Well Autumn is here, although at least where I am the temperatures have been far from autumnal! The leaves are starting to turn however and the vineyards are looking magnificent, a patchwork quilt of varying colours. Each grape variety has a different autumnal leaf colour and each field tends to have just the one variety of vine.
It has rained quite a bit though and that means that it is also time to go in search of wild mushrooms!! I sometimes think that Spaniards are worse than hobbits in their love of mushrooms. The hills are already full of SUV’s and basket-carrying locals. Unfortunately not all are prepared nor indeed are interested in caring for the environment. Mushrooms should be cut carefully leaving the base behind. One should of course only cut the ones that can be eaten. Unfortunately some unscrupulous people rake the ground pulling up edible and non-edible mushrooms as well as ripping up all the root structures. It is a great shame how the avarice of man is destroying just about every environment on this spaceship planet of ours.
The variety we collect here is lactarius deliciosus, and as its name suggests it really is delicious. Although there are relatively few poisonous wild mushrooms, one should never pick any unknown varieties. This one is relatively easy to distinguish:
- It grows under pine trees
- It has a pretty unique orange ringed colouring
- It has a concave top and vanes underneath
- When cut it exudes an orange sap that stains the hands yellow
- Any damaged areas on the mushroom turn a green colour
Again though, make sure you know what you are picking and only eat those that you are sure are edible.
Although I am starting to know the local hills well, I was lucky enough to be in the company of a real expert this week. Javier took me to areas I had never visited before, showing me the best spots to pick the mushrooms. It took us about 4 hours, but by the time we returned to the village we had a large basket full……. so then it was my turn to come up with some recipes to use up this bountiful harvest!
The simplest way is quite often the best way with wild mushrooms. To that end first up was scrambled eggs made by simply slicing then frying the mushrooms, adding in a bit of chopped garlic towards the end. The eggs were beaten with a little freshly ground black pepper then quickly added to the pan and lightly fried so as not to dry out the eggs too much.
We also did a quick mushrooms on toast. Firstly we fried a little finely chopped onion, then the sliced wild mushrooms with a bit of chopped garlic. We also added in a little thyme to spice it up a little. Once it was cooked, we stirred in some cream cheese, a squeeze of lemon and finally some grated parmesan cheese. It really was delicious.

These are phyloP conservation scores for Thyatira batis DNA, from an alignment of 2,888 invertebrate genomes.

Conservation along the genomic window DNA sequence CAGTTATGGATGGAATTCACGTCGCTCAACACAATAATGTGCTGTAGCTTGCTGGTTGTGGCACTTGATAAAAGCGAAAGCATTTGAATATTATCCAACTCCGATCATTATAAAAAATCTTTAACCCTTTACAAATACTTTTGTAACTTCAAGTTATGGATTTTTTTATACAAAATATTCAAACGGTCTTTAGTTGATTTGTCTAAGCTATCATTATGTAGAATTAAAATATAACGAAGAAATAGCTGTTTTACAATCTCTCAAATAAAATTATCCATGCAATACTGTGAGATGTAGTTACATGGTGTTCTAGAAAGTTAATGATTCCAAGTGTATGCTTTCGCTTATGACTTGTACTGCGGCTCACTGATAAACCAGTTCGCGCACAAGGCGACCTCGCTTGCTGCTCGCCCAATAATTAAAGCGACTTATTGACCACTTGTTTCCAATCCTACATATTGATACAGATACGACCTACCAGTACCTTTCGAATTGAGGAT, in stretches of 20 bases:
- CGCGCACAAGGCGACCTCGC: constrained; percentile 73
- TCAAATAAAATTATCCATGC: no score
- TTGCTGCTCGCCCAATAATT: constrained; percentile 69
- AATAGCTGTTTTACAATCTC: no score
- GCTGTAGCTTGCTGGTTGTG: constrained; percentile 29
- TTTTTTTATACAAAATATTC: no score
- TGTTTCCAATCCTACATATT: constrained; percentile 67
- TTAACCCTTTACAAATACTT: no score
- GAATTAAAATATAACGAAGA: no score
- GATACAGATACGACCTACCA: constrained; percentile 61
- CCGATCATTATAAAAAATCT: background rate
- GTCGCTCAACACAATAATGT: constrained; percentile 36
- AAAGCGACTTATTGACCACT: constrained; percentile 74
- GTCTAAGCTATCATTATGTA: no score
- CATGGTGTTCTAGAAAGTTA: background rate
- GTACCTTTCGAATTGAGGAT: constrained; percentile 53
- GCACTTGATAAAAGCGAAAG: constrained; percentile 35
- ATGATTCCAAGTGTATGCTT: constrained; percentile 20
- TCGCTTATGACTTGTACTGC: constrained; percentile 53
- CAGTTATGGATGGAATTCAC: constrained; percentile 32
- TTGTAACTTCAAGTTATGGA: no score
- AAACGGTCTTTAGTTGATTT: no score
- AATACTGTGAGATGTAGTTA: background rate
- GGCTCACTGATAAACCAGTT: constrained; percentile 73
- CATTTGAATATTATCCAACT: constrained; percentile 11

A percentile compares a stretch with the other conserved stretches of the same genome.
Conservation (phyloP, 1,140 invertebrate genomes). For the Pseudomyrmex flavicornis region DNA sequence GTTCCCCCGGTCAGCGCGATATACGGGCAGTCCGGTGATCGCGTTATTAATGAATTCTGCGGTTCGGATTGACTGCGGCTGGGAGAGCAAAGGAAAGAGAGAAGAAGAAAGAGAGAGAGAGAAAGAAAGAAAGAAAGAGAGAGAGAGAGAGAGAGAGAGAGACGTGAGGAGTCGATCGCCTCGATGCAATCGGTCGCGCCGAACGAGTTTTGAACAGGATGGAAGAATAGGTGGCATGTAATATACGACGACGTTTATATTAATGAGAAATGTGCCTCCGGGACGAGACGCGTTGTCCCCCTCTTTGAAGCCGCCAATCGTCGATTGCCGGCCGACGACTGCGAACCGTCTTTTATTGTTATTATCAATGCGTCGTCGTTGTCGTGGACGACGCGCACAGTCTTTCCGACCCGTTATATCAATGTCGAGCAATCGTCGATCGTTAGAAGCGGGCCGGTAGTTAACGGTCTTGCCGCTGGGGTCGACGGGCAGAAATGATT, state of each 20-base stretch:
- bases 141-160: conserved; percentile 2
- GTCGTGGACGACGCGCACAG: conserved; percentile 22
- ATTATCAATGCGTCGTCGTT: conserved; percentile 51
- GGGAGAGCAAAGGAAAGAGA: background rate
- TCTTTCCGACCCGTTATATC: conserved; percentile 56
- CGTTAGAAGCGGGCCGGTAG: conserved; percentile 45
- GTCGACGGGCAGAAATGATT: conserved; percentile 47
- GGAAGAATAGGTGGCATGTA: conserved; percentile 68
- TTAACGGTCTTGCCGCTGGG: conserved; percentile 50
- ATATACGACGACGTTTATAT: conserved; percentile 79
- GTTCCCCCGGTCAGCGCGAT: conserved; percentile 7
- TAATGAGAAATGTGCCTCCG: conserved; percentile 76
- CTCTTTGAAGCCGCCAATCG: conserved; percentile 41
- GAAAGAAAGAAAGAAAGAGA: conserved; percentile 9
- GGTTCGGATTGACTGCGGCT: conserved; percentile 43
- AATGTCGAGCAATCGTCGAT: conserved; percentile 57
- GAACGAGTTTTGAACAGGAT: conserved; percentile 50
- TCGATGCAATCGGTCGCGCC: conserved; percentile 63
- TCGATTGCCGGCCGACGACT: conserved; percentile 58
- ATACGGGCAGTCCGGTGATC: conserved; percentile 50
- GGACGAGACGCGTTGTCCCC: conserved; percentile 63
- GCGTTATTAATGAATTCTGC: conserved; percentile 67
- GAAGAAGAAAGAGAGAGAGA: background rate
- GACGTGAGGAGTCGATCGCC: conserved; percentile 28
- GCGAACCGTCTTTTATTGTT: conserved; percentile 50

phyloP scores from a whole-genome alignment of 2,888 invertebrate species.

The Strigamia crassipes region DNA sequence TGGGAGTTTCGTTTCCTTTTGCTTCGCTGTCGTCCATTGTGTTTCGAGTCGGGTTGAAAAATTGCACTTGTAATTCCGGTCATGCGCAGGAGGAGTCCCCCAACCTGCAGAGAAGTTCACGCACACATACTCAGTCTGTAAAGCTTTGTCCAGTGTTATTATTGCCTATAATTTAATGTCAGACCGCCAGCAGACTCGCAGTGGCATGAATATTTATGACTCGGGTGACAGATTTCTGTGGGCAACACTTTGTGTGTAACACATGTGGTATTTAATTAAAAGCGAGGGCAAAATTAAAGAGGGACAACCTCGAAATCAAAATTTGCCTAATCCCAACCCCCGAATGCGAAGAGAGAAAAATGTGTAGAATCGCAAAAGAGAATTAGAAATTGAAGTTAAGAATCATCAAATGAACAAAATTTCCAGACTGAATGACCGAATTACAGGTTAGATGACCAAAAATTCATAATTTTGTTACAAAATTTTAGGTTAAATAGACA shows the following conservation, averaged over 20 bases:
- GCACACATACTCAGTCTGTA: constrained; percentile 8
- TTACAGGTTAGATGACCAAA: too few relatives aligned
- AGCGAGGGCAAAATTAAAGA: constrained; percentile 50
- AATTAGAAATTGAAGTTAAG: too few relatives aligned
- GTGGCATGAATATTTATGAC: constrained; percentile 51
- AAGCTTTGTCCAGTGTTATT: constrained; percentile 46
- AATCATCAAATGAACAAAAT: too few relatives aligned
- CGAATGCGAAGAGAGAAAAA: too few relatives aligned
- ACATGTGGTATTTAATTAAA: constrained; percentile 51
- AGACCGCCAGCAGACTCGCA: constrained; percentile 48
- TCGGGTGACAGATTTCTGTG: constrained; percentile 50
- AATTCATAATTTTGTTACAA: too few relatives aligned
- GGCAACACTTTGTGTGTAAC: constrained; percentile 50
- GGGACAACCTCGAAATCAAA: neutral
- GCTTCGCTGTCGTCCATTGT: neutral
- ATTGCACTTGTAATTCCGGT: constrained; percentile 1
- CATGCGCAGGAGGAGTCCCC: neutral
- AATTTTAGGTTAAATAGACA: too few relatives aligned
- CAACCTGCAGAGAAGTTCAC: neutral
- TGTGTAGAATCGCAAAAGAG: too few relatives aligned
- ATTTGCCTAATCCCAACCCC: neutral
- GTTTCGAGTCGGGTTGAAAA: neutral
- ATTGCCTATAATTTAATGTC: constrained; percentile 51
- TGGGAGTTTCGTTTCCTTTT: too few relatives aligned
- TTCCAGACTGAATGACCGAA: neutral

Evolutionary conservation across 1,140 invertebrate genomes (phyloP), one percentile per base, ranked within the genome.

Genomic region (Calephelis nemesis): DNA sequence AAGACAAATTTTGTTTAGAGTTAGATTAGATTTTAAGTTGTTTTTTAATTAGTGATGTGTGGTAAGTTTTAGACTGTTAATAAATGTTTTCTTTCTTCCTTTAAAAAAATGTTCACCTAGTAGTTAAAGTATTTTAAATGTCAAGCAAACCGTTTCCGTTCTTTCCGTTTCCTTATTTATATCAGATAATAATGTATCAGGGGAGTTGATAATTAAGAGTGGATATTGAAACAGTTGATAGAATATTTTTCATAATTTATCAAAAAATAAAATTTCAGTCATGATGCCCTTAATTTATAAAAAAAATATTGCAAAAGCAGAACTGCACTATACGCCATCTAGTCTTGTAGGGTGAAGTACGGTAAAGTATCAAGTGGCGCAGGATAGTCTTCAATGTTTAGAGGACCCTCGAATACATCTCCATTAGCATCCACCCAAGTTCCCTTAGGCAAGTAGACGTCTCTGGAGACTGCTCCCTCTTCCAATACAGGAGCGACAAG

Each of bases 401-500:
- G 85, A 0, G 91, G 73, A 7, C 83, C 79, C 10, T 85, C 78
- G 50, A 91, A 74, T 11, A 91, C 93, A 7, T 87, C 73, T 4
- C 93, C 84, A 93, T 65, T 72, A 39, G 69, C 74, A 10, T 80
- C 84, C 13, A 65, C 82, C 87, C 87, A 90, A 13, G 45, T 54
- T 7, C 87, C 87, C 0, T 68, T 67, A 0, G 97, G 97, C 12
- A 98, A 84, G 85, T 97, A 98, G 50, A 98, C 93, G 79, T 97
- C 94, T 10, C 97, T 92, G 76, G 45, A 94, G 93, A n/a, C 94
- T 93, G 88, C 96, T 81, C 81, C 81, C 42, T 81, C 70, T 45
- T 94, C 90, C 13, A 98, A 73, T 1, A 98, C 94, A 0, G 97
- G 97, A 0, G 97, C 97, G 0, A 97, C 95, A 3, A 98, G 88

We also made mushroom sauce to go with meat or indeed to add to pasta. Individual portions are now bagged up and in the freezer. I will also be drying out some of the smaller mushrooms simply by threading them on a string and hanging them up to dry. What I wanted to share with you today however was a mushroom soup I made that can be eaten immediately or easily be frozen for later.
Wild Mushroom Soup
1 Large Onion
1 Green Pepper
1 Medium Leek
2 Garlic cloves
300g Wild Mushrooms
2 tbsp Plain flour
450ml Vegetable stock
1 tbsp Finely chopped parsley
Freshly ground black pepper
Roughly chop all the vegetables.
If the stock is salty do not add too much salt during the cooking process.
With the exception of the mushrooms, fry all the other vegetables in a little butter and oil for around 5 minutes or until the onion is starting to get some translucence.
Add in the mushrooms and fry for a further 5 minutes.
Add the flour and fry for a couple of minutes stirring well.
Add the stock and simmer for about 15 minutes.
Purée the soup with a hand blender or food mill.
Adjust the seasoning.
(If you are going to freeze the soup, now is the best time.)
Add in a little milk to adjust the consistency particularly if the soup is too thick. Alternatively swirl in a little cream to get the contrast between the dark soup and the whiteness of the cream.
Sprinkle on some freshly chopped parsley and serve.
If you have any ideas about how to store mushrooms please feel free to let me know. Just add in a comment to this post. I am always interested in hearing about your recipes, particularly when they can help me store ingredients for the leaner months.
2015 Lincoln W. Betteridge